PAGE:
I am an elementary school librarian in an urban setting in Massachusetts. Through the work of creating a more representative and inclusive library collection for my students, I learned a lot about the politics of the publishing industry, the accepted institutional racism and purposeful exclusion of communities in books and that we should be outraged at the continued disenfranchisement of our children.
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Thursday, April 10, 2014

What an Inspirational Conference!

If you look back to my first post on this blog, I attended an *awful*, yet inspirational conference in 2012 which rocketed me into my current passion of having a "reflective library".

Me with Walter Dean Myers!
Well, last week, I went to an *awesome* and inspirational conference at the JFK Library in Boston called, "To Light the World: Stories of Hope and Courage in Challenging Times".  The focus of the conference was how to use literature to aid conversation and action. Speakers included Doreen Rappaport and Walter Dean Myers (I know, right?!). As you can imagine hearing them speak on such a topic was edifying.

Luckily, the subject of publishing was broached and the speakers had somethings to say...
Doreen Rappaport spoke to the fact that she would like to publish books on less well known figures, but the publishers will not allow this to happen because of (drum roll...) MONEY! Making money, that is...you know, "the bottom line". Her quote was "publishers are cowardly", dictated by their purse strings.

Why is this?
It at least has partly to do with the current market. As libraries lose funding and brick and mortar book stores disappear, consumers will most likely "buy what they know", the serendipity aspect of book browsing in the stacks has all but vanished. It is risky to feature a new author, new subject or anything out of the mainstream because where will readers find it?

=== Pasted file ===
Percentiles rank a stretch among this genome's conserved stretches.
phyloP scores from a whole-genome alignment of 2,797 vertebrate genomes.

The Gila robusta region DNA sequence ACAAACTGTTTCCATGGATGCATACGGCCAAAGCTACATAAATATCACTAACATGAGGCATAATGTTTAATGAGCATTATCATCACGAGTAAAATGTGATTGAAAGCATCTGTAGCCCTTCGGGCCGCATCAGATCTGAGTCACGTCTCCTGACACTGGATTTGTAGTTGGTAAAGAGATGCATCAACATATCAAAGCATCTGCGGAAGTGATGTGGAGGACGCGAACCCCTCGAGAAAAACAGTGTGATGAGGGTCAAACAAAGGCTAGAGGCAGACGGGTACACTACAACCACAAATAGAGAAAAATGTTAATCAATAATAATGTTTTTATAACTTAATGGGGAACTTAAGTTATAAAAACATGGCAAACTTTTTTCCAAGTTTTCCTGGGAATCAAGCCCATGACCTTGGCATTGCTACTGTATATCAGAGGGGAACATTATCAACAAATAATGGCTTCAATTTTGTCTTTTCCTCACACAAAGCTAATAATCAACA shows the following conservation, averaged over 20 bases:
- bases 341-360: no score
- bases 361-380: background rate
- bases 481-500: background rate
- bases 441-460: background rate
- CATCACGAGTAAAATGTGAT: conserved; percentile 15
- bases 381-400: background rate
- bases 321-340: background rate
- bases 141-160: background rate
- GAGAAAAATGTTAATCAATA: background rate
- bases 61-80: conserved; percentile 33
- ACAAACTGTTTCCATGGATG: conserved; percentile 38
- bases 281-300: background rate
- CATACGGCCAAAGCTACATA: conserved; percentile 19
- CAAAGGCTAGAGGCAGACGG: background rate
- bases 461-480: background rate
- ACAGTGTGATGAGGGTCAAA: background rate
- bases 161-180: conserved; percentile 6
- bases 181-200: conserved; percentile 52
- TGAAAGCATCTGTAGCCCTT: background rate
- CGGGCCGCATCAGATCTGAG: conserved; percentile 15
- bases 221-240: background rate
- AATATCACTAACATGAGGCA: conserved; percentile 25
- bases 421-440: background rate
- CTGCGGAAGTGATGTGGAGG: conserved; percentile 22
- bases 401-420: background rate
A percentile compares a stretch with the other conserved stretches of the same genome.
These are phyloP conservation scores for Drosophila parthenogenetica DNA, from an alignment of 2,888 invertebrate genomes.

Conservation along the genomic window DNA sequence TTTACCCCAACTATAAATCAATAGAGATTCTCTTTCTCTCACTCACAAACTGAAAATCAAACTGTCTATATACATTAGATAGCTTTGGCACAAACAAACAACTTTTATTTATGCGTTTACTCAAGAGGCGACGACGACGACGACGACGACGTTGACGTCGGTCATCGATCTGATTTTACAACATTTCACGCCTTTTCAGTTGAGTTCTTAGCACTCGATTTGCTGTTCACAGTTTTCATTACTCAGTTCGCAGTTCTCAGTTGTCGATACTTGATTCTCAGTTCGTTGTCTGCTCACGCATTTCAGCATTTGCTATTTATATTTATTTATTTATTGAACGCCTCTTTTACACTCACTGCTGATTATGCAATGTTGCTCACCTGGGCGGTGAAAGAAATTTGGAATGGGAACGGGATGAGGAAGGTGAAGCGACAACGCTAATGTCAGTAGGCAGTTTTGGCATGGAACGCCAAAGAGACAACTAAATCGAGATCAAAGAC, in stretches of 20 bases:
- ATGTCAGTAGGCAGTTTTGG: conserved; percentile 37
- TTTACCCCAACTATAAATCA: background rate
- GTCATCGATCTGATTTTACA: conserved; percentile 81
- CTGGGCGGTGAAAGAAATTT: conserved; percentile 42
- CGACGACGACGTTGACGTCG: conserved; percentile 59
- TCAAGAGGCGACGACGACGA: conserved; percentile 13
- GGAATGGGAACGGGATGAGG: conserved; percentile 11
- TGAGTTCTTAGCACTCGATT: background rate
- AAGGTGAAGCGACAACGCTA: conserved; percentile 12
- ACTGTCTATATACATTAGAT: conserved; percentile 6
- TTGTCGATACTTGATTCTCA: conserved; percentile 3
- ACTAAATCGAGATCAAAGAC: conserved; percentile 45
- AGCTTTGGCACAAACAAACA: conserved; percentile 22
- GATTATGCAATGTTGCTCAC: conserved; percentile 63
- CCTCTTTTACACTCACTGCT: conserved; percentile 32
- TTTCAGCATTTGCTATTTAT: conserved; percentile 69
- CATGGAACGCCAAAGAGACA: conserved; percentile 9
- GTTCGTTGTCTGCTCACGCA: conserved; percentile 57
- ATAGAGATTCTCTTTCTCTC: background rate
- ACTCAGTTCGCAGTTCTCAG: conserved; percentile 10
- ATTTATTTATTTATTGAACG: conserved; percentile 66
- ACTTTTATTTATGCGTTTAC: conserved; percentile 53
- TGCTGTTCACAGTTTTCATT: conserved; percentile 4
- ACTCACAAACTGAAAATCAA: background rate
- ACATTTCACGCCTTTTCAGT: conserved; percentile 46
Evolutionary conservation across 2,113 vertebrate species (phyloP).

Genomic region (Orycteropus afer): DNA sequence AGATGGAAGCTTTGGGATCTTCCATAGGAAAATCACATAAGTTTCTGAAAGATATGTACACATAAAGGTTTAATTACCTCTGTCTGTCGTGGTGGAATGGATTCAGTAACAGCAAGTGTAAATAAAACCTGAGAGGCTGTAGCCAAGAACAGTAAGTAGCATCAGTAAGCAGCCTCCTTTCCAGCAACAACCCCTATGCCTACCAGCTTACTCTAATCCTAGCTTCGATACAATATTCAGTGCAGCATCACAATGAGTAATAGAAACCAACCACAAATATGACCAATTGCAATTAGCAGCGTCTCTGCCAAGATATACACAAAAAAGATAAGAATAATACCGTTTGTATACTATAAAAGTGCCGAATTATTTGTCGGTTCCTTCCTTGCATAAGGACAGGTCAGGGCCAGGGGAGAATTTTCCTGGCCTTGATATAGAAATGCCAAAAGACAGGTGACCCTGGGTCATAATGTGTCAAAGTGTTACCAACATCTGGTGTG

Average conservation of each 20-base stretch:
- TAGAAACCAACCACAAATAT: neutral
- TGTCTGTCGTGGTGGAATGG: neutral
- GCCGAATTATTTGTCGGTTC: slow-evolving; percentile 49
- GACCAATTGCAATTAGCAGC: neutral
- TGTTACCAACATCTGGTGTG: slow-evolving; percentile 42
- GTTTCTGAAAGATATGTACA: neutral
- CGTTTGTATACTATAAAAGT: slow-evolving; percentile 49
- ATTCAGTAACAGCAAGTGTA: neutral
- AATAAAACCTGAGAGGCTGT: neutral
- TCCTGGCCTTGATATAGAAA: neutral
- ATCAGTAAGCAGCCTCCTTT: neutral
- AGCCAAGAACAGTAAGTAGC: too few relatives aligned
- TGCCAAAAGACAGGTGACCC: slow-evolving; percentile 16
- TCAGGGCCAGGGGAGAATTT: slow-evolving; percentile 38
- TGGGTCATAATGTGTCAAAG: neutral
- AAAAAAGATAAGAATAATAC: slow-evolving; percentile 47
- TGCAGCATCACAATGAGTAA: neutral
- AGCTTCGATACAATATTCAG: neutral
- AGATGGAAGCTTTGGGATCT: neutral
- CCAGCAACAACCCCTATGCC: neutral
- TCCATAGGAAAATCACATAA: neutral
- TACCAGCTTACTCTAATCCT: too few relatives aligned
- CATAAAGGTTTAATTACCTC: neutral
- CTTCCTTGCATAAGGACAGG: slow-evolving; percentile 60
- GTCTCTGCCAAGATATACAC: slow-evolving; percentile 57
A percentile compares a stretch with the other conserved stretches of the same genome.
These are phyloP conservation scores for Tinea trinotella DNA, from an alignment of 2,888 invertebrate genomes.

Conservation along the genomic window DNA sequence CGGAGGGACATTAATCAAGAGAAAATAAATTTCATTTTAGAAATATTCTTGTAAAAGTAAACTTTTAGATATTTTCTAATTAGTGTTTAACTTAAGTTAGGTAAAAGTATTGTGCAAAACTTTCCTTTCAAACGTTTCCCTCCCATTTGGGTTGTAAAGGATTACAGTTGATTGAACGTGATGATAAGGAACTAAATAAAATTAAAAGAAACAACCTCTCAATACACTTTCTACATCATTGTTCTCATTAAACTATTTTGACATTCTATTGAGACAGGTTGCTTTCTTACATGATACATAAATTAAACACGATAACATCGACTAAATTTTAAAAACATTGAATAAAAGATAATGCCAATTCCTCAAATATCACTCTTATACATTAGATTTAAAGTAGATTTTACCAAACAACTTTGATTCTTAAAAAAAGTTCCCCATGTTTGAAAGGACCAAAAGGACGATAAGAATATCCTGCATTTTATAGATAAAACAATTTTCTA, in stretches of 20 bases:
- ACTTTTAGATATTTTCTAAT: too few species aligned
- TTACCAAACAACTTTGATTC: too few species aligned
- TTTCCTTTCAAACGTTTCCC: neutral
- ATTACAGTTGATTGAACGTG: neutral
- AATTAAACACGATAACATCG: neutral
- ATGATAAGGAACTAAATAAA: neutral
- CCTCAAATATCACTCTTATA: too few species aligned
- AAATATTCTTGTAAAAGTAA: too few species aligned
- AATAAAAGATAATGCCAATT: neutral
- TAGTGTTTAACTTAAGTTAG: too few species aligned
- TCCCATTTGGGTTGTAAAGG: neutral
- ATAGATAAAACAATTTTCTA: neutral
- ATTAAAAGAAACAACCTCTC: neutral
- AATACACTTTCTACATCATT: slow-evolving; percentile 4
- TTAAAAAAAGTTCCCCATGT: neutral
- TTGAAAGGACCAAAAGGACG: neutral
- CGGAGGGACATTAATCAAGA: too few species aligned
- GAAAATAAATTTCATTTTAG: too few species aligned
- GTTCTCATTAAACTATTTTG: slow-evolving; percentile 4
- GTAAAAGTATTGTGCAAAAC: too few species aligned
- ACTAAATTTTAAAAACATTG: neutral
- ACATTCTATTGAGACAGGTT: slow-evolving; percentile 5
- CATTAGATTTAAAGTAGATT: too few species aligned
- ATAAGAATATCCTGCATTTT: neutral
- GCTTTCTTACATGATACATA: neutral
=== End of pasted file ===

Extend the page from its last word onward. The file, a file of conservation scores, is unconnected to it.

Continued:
What can we do?
I think we can certainly support authors, books and bookstores that feature books that aren't "mainstream" but this is assuming that the books are being published. Sure, some are, check out publishers like Lee & Low and their imprints as well as Candlewick Press and other small publishing houses, however we know these are but drops in the proverbial bucket.

Walter Dean Myers had a pretty radical idea in regards to publishing that I would love to see some movement around. He believes that we as a COMMUNITY need to put pressure on less typical publishing houses such as university presses. Could a Harvard type university begin publishing books with characters of color? Walter Dean Myers thinks so- he believes the money and need is there. Now we just need to make some noise...

Mr. Meyers (reread his NYT OpEd here) closed out his session with this:
"No matter what the problem is, the individual is the answer...We need to reengage children in their own salvation."
Amen. Let's start this revolution and have our children lead us!

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